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Armed robber serving 241 year sentence

Bobby Bostic is photographed in the visitation room at Crossroads Correctional Center in Cameron, Mo., where he has served almost 20 years of a 241-year sentence for a 1995 armed robbery. Bostic, photographed Thursday, July 10, 2014, was convicted at 16 of robbing and shooting two people delivering gifts to a needy family. Photo by Robert Cohen, rcohen@post-dispatch.com

Kristen Sorth got a letter from prison.

For librarians, as for journalists, that's not unusual.

In fact, so far this year, Sorth, the director of the St. Louis County Library, said county librarians have received 339 such letters.

This one came on Jan. 2.

It was from Bobby Bostic.

“I saw you in the newspaper about the bookclub you started,” Bostic wrote Sorth. “I have started a bookclub as well for men in prison to rehabilitate themselves. We want to connect with other bookclubs in the free world and to share our experiences of reading books. … Also if you all have any extra books that you could donate to our bookclub then please let me know.”

Bostic was 16 in 1995 when he and an 18-year-old robbed a group of six people in St. Louis who were delivering Christmas gifts. Two people were shot, but nobody was seriously injured.

Bostic's co-defendant took a plea bargain and was sentenced to 30 years. Bostic, tried as an adult, went to trial and lost. He was sentenced to 241 years in prison. Appeals all the way up to the U.S. Supreme Court have failed to get Bostic a reduced sentence, even after the judge who sentenced him wrote in 2018 that she regretted the massive sentence.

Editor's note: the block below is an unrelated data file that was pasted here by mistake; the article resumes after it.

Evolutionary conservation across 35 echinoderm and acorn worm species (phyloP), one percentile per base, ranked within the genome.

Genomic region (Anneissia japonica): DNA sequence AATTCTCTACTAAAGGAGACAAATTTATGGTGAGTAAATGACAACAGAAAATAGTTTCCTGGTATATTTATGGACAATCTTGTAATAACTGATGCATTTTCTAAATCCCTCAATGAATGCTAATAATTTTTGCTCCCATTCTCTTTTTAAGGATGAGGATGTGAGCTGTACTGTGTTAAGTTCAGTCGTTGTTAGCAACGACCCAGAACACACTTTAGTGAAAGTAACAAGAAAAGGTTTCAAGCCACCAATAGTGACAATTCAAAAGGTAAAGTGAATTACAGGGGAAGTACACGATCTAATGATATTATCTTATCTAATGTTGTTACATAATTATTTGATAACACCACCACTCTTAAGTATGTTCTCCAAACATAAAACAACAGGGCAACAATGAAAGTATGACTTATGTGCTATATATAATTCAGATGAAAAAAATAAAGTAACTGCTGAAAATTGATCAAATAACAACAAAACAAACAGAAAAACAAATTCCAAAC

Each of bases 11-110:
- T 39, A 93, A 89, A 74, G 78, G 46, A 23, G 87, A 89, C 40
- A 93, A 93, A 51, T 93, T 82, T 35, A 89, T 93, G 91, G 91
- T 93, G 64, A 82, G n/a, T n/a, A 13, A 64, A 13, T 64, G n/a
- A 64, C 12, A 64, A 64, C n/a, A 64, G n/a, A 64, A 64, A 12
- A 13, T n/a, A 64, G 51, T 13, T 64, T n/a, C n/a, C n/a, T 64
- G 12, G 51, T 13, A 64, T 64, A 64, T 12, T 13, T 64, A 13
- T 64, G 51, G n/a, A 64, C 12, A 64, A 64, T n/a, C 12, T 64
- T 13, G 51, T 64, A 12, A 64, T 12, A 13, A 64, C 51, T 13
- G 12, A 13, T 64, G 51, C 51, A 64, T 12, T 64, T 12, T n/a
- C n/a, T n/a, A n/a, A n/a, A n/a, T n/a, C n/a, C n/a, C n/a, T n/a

Bostic is stuck in the Jefferson City Correctional Center, where, without a commutation of his sentence, he will likely die.

Sorth has a son who is about the age Bostic was when he last saw freedom.

“Bobby's letter and story honestly made me so sad and filled me with a desire to help,” Sorth said. “I immediately got up and walked to our deputy director's office right next door to mine and sat there while he read the letter. We agreed that we should do something to help Bobby.”

Sorth is now on a mission, not just to get Bostic books, but to help all Missouri inmates have access to their public libraries.

But there's a problem.

Soon after receiving Bostic's letter, she got in touch with Missouri Department of Corrections officials about delivering books and helping set up book clubs.

They weren't interested.

“Our offer to send books and to possibly create book discussion kits for the prisoners to use was met with zero enthusiasm and frankly a pretty solid 'no,'” Sorth said.

So Sorth went to a higher power.

She sought input from authors who had been in prison and were familiar with the system. She started with former state Sen. Jeff Smith, author of “Mr. Smith Goes to Prison.” Then she met with Anthony Ray Hinton, author of “The Sun Does Shine,” a memoir about his time on death row as a falsely accused man. Finally, Sorth met with Sister Helen Prejean, the criminal justice reform advocate and author of “Dead Man Walking.”

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With their suggestions, and those from others, she and her staff submitted a proposal for a project through Focus St. Louis that will help improve literacy among the incarcerated and those recently released.

“Inmates who can read comprehensively, fill out forms, and analyze numbers are more likely to develop high self-esteem, find employment, and be able to avoid criminal behavior when released than individuals without those skills,” the library's proposal stated.

At a conference recently, Sorth learned of a project in Washington, D.C., where recently released inmates get a library card. She wants to do something similar here.

It's a focus inspired mostly by a man who has found a love of learning while imprisoned by a system that hasn't learned from its overzealous focus on punishment over rehabilitation.

Bostic has earned a college degree during his time in prison. He's written poetry and nonfiction.

“I keep trying and I am determined to accomplish my goals and I will not give up,” he wrote Sorth.

She hasn't written him back yet, mostly because she wants to get a program in place first, to let him know what he's inspired.

“Bobby started all of this with his very concrete example of why it is important to care about those that are justice involved,” Sorth said. “We want to help him and are trying to figure out how to do that.”

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